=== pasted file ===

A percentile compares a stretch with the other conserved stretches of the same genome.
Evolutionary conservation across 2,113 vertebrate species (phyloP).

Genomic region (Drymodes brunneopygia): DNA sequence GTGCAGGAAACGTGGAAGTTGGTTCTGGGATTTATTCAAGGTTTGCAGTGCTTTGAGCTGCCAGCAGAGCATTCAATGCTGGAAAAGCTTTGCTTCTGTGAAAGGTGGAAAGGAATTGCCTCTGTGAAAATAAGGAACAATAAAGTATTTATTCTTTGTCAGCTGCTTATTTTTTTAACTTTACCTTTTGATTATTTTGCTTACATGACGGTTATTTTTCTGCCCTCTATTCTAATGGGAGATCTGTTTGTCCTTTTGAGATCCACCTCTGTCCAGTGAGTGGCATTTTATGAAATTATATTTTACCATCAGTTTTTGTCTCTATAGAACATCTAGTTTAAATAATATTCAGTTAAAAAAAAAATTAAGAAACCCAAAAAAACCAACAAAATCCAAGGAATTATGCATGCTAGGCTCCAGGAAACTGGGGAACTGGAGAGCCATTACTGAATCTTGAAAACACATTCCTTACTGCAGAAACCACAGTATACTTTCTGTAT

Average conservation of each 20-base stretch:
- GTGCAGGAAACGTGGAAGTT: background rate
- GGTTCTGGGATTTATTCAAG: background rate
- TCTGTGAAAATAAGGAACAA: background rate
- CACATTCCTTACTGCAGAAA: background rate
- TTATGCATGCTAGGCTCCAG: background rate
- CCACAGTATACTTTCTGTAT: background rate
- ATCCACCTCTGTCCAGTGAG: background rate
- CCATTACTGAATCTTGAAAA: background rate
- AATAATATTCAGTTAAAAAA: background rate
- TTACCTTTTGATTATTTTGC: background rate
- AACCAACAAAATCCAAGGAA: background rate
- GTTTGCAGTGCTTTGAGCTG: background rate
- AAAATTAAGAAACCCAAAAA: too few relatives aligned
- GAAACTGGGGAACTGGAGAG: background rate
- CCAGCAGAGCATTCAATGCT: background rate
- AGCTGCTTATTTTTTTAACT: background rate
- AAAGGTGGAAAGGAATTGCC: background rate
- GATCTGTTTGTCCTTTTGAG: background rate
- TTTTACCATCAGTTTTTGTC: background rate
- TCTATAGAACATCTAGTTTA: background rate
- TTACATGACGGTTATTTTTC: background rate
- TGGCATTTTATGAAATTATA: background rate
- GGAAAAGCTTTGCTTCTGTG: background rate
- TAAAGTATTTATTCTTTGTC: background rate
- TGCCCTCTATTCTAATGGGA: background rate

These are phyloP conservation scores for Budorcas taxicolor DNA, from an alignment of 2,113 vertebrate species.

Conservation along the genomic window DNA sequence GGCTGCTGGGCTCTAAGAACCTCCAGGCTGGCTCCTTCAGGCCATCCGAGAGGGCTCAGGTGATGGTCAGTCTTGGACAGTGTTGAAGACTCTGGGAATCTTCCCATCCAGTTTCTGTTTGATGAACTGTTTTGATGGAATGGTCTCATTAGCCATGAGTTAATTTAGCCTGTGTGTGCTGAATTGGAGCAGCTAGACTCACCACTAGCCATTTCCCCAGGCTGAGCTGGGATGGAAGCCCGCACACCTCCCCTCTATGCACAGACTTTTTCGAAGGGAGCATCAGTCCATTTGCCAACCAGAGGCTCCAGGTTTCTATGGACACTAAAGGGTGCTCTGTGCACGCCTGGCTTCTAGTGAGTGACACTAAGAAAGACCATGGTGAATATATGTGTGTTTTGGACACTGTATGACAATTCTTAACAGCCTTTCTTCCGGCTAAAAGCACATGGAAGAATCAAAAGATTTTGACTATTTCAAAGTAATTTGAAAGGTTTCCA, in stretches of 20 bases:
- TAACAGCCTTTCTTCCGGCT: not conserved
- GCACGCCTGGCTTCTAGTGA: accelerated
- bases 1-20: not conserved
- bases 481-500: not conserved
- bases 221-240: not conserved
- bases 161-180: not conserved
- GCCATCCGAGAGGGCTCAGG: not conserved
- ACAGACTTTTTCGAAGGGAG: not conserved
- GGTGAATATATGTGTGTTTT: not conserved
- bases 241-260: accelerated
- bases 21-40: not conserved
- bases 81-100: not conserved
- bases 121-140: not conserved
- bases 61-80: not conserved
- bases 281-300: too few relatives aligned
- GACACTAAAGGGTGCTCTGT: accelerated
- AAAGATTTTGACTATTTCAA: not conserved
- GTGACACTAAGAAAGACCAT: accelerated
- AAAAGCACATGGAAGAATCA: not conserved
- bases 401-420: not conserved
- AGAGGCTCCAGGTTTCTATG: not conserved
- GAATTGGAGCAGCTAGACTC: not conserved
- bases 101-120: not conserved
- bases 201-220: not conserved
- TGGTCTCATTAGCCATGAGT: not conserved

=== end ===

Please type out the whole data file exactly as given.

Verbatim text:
A percentile compares a stretch with the other conserved stretches of the same genome.
Evolutionary conservation across 2,113 vertebrate species (phyloP).

Genomic region (Drymodes brunneopygia): DNA sequence GTGCAGGAAACGTGGAAGTTGGTTCTGGGATTTATTCAAGGTTTGCAGTGCTTTGAGCTGCCAGCAGAGCATTCAATGCTGGAAAAGCTTTGCTTCTGTGAAAGGTGGAAAGGAATTGCCTCTGTGAAAATAAGGAACAATAAAGTATTTATTCTTTGTCAGCTGCTTATTTTTTTAACTTTACCTTTTGATTATTTTGCTTACATGACGGTTATTTTTCTGCCCTCTATTCTAATGGGAGATCTGTTTGTCCTTTTGAGATCCACCTCTGTCCAGTGAGTGGCATTTTATGAAATTATATTTTACCATCAGTTTTTGTCTCTATAGAACATCTAGTTTAAATAATATTCAGTTAAAAAAAAAATTAAGAAACCCAAAAAAACCAACAAAATCCAAGGAATTATGCATGCTAGGCTCCAGGAAACTGGGGAACTGGAGAGCCATTACTGAATCTTGAAAACACATTCCTTACTGCAGAAACCACAGTATACTTTCTGTAT

Average conservation of each 20-base stretch:
- GTGCAGGAAACGTGGAAGTT: background rate
- GGTTCTGGGATTTATTCAAG: background rate
- TCTGTGAAAATAAGGAACAA: background rate
- CACATTCCTTACTGCAGAAA: background rate
- TTATGCATGCTAGGCTCCAG: background rate
- CCACAGTATACTTTCTGTAT: background rate
- ATCCACCTCTGTCCAGTGAG: background rate
- CCATTACTGAATCTTGAAAA: background rate
- AATAATATTCAGTTAAAAAA: background rate
- TTACCTTTTGATTATTTTGC: background rate
- AACCAACAAAATCCAAGGAA: background rate
- GTTTGCAGTGCTTTGAGCTG: background rate
- AAAATTAAGAAACCCAAAAA: too few relatives aligned
- GAAACTGGGGAACTGGAGAG: background rate
- CCAGCAGAGCATTCAATGCT: background rate
- AGCTGCTTATTTTTTTAACT: background rate
- AAAGGTGGAAAGGAATTGCC: background rate
- GATCTGTTTGTCCTTTTGAG: background rate
- TTTTACCATCAGTTTTTGTC: background rate
- TCTATAGAACATCTAGTTTA: background rate
- TTACATGACGGTTATTTTTC: background rate
- TGGCATTTTATGAAATTATA: background rate
- GGAAAAGCTTTGCTTCTGTG: background rate
- TAAAGTATTTATTCTTTGTC: background rate
- TGCCCTCTATTCTAATGGGA: background rate

These are phyloP conservation scores for Budorcas taxicolor DNA, from an alignment of 2,113 vertebrate species.

Conservation along the genomic window DNA sequence GGCTGCTGGGCTCTAAGAACCTCCAGGCTGGCTCCTTCAGGCCATCCGAGAGGGCTCAGGTGATGGTCAGTCTTGGACAGTGTTGAAGACTCTGGGAATCTTCCCATCCAGTTTCTGTTTGATGAACTGTTTTGATGGAATGGTCTCATTAGCCATGAGTTAATTTAGCCTGTGTGTGCTGAATTGGAGCAGCTAGACTCACCACTAGCCATTTCCCCAGGCTGAGCTGGGATGGAAGCCCGCACACCTCCCCTCTATGCACAGACTTTTTCGAAGGGAGCATCAGTCCATTTGCCAACCAGAGGCTCCAGGTTTCTATGGACACTAAAGGGTGCTCTGTGCACGCCTGGCTTCTAGTGAGTGACACTAAGAAAGACCATGGTGAATATATGTGTGTTTTGGACACTGTATGACAATTCTTAACAGCCTTTCTTCCGGCTAAAAGCACATGGAAGAATCAAAAGATTTTGACTATTTCAAAGTAATTTGAAAGGTTTCCA, in stretches of 20 bases:
- TAACAGCCTTTCTTCCGGCT: not conserved
- GCACGCCTGGCTTCTAGTGA: accelerated
- bases 1-20: not conserved
- bases 481-500: not conserved
- bases 221-240: not conserved
- bases 161-180: not conserved
- GCCATCCGAGAGGGCTCAGG: not conserved
- ACAGACTTTTTCGAAGGGAG: not conserved
- GGTGAATATATGTGTGTTTT: not conserved
- bases 241-260: accelerated
- bases 21-40: not conserved
- bases 81-100: not conserved
- bases 121-140: not conserved
- bases 61-80: not conserved
- bases 281-300: too few relatives aligned
- GACACTAAAGGGTGCTCTGT: accelerated
- AAAGATTTTGACTATTTCAA: not conserved
- GTGACACTAAGAAAGACCAT: accelerated
- AAAAGCACATGGAAGAATCA: not conserved
- bases 401-420: not conserved
- AGAGGCTCCAGGTTTCTATG: not conserved
- GAATTGGAGCAGCTAGACTC: not conserved
- bases 101-120: not conserved
- bases 201-220: not conserved
- TGGTCTCATTAGCCATGAGT: not conserved